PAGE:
Enough power is needed to run at least two tenths quicker than the minimum of the bracket. For example, if running on the slow end of Super Pro ET, that has a minimum dial of 11.99, be capable of 11.70s. But keep the cushion in reserve.
For a serious purpose-built bracket engine, strong durable components are needed. Use good steel rods, forged pistons, a good crank and stainless valves. The cam needs to be sensible. No radical extreme lifts, and high RPM usage. Keep things easy on the valve train. The special valve springs need to be kept accurate for consistency and endurance.
Picking a Cam
Major cam companies have good descriptions of their catalog cams. You’ll find several choices, and what level and type of usage (street, bracket race, oval track, etc.). The info will also tell the effective RPM spread, best compression ratio, rear gearing, and type of transmission. If the car has an automatic transmission, the amount of stall and car weight is recommended.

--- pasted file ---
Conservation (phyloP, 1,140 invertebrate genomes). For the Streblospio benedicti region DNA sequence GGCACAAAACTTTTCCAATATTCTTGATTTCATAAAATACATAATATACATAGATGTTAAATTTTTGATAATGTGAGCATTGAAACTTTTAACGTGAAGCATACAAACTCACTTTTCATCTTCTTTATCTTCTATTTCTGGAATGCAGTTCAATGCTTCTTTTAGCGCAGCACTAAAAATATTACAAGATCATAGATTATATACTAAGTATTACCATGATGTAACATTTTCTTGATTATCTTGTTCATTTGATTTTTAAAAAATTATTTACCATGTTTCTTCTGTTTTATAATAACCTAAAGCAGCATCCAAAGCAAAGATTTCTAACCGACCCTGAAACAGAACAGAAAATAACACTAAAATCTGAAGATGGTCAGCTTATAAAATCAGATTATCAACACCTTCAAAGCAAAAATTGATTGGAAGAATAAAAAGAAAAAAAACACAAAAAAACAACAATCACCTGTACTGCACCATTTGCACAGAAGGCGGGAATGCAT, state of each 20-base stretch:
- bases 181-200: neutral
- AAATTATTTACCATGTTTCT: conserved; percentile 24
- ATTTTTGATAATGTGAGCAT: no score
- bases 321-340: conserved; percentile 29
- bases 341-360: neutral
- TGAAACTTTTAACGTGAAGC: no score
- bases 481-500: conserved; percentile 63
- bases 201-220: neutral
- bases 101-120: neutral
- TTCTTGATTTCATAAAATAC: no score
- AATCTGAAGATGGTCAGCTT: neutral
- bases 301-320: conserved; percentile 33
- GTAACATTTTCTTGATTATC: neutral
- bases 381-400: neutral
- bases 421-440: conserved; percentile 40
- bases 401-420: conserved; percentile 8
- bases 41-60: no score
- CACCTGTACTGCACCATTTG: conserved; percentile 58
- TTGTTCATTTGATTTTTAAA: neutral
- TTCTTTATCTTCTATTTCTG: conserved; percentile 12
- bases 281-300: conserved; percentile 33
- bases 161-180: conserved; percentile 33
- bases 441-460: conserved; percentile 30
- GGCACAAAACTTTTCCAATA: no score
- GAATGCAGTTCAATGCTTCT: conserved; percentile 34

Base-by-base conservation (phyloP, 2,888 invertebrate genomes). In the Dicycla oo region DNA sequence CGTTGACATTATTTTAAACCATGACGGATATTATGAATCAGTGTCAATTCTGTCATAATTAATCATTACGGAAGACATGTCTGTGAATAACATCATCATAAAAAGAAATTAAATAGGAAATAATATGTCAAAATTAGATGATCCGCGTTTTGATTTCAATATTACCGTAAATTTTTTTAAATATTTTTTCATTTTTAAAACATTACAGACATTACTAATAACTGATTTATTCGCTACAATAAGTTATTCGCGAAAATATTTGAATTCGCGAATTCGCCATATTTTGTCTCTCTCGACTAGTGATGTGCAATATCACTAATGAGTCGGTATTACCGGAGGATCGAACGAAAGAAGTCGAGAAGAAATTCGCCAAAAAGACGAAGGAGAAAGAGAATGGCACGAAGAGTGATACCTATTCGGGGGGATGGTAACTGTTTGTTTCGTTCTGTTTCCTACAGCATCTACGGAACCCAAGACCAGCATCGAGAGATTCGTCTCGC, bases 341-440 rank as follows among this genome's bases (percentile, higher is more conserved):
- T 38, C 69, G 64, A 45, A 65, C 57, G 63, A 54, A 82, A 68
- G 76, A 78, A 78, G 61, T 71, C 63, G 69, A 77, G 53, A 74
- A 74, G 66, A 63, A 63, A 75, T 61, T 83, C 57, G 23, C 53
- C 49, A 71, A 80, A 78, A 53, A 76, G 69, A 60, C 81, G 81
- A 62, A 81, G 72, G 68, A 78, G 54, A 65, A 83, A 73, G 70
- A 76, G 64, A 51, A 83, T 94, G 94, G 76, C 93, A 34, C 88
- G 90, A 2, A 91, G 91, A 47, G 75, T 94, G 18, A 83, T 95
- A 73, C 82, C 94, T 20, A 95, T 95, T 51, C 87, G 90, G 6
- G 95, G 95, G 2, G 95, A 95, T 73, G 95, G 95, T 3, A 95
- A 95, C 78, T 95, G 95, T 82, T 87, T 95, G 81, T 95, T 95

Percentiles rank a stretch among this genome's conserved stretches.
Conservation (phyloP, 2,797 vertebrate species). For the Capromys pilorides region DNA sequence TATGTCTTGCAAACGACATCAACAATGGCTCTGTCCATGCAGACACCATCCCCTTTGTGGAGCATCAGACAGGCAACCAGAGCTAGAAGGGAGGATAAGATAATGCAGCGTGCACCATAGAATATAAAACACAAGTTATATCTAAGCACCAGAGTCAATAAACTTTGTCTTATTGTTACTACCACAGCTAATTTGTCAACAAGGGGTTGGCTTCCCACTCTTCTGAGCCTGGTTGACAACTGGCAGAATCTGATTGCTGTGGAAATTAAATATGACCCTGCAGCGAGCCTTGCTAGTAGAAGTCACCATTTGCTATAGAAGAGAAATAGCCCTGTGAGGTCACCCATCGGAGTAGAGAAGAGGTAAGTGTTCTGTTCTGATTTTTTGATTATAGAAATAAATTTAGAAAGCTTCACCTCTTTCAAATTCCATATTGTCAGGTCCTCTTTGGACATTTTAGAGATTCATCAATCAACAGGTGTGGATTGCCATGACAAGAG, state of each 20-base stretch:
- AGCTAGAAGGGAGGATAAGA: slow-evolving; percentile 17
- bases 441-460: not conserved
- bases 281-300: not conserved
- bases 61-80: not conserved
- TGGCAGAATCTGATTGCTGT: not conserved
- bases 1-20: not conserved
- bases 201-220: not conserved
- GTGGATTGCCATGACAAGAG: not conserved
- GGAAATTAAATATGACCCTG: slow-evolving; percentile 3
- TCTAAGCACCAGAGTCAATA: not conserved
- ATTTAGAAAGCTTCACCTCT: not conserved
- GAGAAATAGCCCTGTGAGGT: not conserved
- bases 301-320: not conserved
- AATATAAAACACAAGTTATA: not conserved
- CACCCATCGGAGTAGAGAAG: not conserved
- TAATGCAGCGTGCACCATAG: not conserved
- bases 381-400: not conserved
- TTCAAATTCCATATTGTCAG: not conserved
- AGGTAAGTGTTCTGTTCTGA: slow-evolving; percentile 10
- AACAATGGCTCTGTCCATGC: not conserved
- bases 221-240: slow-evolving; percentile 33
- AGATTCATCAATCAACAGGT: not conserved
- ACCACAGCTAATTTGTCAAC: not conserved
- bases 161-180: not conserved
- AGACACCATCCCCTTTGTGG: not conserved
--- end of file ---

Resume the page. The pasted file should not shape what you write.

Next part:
Although I have used many special grinds, dealing personally with the cam grinder, I have found the cam company’s catalog descriptions to be very accurate. If in doubt, call your supplier’s live tech department.
Always use good roller rockers, and be sure you have the correct geometry and strong pushrods. If stud type rockers are used, a stud girdle has several attributes besides helping control deflection. A stud girdle clamped to poly locks eliminates worry about rocker adjustments coming loose. Those aluminum girdle bars help transfer heat, and the oil splashed on them drips down on the springs helping to keep them cool and lubricated.